Blue Jays: Draft Targets Final Edition: Position Players
The MLB Draft is less than a week away as it is set to begin this Sunday at 7pm EST. With the draft right around the corner, I decided to put out my final Blue Jays draft target piece and highlight some prospects that the Jays could have their eyes on this weekend when they are on the clock at pick number 19.
If you missed the first two position player pieces or any of the three articles on the pitcher’s side, make sure you check them out so you have all the information you need prior to when the pick is made. With that being said, let’s jump in and take a look at some potential future Blue Jays.
Colson Montgomery SS Southridge (IN) #25 On MLB Pipeline
The 2021 MLB Draft is set to feature a plethora of talented high school shortstops. Though it is unlikely that the Blue Jays will have the opportunity to select one of the bigger names such as Jordan Lawlar, Marcelo Mayer, or Kahlil Watson, the back half of the first round appears to be littered with other talented prep shortstops, leaving General Manager Ross Atkins with plenty of options if he decides to go in this direction.
Colson Montgomery is one of these prep shortstops and is a name that has flown up draft boards recently due to his advanced approach at the plate, and his power potential.
Montgomery is one of the most advanced prep hitters in this year’s class. The Indiana native has a sweet left-handed swing, with the ability to hit to all parts of the field. Montgomery’s approach at the dish is beyond his years. He never gets too big and is willing to take what the pitcher gives him, which is rare to see at the high school level. Combining his advanced approach with his excellent bat-to-ball skills has left most evaluators believing that Montgomery has the tools to hit for a high average once he turns pro.
Along with his approach and compact swing, Montgomery has great gap power, with the ability to consistently drive the ball to both left-center and right-center fields. The Indiana commit isn’t viewed as a long ball threat at this point in his development, but scouts believe that once he matures and grows into his 6’4’ frame, the doubles he’s hitting now will start turning into home runs thanks to his quick hands and compact stroke.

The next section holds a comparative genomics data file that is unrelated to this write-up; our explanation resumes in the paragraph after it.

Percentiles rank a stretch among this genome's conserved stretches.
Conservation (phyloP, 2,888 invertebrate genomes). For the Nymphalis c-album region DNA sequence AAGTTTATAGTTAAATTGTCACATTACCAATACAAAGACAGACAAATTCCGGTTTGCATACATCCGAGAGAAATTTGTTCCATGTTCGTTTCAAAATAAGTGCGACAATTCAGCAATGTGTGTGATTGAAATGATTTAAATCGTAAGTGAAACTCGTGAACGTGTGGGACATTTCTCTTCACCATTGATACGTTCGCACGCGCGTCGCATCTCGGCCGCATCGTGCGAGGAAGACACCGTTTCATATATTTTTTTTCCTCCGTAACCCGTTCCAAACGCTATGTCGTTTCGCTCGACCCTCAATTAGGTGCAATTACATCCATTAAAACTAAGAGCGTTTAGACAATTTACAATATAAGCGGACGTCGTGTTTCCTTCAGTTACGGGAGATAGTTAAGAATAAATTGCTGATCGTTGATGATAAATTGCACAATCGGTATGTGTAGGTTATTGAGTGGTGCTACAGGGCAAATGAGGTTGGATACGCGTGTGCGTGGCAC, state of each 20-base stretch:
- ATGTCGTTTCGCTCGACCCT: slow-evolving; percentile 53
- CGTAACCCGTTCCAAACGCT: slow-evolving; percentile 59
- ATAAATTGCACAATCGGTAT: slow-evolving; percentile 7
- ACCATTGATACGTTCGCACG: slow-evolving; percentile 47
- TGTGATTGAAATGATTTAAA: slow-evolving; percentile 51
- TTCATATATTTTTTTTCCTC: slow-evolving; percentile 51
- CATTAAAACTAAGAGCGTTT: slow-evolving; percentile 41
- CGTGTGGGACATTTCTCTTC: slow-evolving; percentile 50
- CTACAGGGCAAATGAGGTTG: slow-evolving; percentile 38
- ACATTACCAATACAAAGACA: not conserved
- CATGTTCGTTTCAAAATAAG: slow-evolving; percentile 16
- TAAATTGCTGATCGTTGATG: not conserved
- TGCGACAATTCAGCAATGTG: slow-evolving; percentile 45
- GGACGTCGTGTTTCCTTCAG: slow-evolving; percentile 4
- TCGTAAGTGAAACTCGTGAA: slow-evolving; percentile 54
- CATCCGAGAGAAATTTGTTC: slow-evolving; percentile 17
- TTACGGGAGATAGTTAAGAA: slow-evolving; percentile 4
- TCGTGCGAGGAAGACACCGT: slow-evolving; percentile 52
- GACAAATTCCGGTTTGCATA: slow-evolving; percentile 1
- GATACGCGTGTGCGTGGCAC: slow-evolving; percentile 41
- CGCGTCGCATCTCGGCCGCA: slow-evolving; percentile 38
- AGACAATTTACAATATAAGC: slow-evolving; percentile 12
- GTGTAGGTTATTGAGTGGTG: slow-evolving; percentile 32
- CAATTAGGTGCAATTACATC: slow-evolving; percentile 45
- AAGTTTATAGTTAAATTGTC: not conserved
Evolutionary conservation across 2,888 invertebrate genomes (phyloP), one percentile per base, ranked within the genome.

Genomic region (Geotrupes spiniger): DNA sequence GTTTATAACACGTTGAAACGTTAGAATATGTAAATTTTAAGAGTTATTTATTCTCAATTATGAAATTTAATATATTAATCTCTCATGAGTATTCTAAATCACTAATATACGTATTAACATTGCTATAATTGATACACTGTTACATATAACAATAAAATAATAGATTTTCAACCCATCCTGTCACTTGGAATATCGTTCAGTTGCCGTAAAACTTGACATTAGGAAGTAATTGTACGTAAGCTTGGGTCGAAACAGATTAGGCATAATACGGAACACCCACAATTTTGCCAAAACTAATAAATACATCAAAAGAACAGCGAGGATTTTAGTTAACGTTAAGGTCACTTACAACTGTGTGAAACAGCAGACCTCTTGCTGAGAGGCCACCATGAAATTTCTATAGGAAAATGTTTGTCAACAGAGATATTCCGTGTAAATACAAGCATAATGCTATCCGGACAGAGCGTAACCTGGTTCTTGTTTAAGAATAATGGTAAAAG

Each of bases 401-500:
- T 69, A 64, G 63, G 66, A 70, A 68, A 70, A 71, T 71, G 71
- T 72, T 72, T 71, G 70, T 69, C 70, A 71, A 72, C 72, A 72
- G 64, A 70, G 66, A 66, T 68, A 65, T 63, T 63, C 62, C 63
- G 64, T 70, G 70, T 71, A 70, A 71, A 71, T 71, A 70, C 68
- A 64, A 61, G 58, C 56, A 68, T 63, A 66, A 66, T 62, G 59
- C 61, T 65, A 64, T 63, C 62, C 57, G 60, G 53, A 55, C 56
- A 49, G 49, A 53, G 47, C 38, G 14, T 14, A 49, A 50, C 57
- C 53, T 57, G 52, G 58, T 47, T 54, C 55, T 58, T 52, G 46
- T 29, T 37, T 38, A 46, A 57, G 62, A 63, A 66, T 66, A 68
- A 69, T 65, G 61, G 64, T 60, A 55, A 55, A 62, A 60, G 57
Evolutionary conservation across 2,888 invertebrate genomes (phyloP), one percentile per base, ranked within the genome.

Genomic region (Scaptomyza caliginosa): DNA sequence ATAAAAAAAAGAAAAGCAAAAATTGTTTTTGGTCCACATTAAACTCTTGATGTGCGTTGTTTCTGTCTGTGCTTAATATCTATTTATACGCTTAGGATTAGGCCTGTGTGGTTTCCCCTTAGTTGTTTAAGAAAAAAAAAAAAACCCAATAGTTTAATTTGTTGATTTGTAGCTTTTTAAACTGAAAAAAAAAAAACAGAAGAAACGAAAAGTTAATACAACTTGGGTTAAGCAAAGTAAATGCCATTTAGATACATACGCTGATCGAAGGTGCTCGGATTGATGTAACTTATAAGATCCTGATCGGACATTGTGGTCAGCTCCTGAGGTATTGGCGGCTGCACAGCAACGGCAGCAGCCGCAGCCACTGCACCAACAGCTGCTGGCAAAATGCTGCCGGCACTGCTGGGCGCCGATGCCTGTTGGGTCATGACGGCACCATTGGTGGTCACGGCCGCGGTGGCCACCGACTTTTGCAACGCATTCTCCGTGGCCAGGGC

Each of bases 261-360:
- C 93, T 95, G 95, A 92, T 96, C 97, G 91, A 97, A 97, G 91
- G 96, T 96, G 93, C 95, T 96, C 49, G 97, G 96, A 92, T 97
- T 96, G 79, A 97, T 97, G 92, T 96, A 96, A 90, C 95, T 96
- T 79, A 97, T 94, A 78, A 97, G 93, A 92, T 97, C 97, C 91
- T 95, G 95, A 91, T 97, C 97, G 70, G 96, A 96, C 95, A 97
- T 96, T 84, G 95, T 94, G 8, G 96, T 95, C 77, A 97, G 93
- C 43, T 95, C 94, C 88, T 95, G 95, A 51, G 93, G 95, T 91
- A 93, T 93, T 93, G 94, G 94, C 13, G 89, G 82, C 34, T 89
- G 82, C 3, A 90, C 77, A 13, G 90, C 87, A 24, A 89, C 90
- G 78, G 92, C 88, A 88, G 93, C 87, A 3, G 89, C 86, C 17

The offensive upside is real but Montgomery does have some drawbacks, primarily on the defensive side of the ball. The Southridge product is listed as a shortstop, but will more than likely outgrow the position down the road as he currently stands at 6’4” and weighs in at 190 lbs, with plenty of room to add onto his frame. While a move to third base would suit Montgomery’s stature, he’s received below-average arm grades from multiple scouts and could struggle with the transition to the hot corner because of this.
Evaluators are torn on where they believe Montgomery will play once he turns pro. Some think that he has the tools to stick at shortstop despite his size and develop into a player like Corey Seager, who has been able to become an everyday shortstop despite being a bit oversized for the position. Others think that a move to the outfield may be in store, where Montgomery would be a below-average defender due to his lack of speed and would have to rely solely on his bat to bring value to a ball club.
Along with the question marks surrounding Montgomery’s future position, the high-schooler is also one of the older prep players in this year’s class, turning 20 next February. This isn’t a huge concern for me, but some teams do value age when selecting a prospect and may feel more comfortable drafting someone who just turned 18 rather than a player who is already 19 and a half.
Colson Montgomery is going to hit at the next level. If Atkins believes enough in the offensive upside and is willing to overlook the positional and age concerns, then the Indiana native could be a super intriguing, and high upside selection. Montgomery would add a left-handed bat to an organization that lacks talent from that side of the dish and would become one of the higher-ranked offensive players in the Blue Jays system as a whole right away.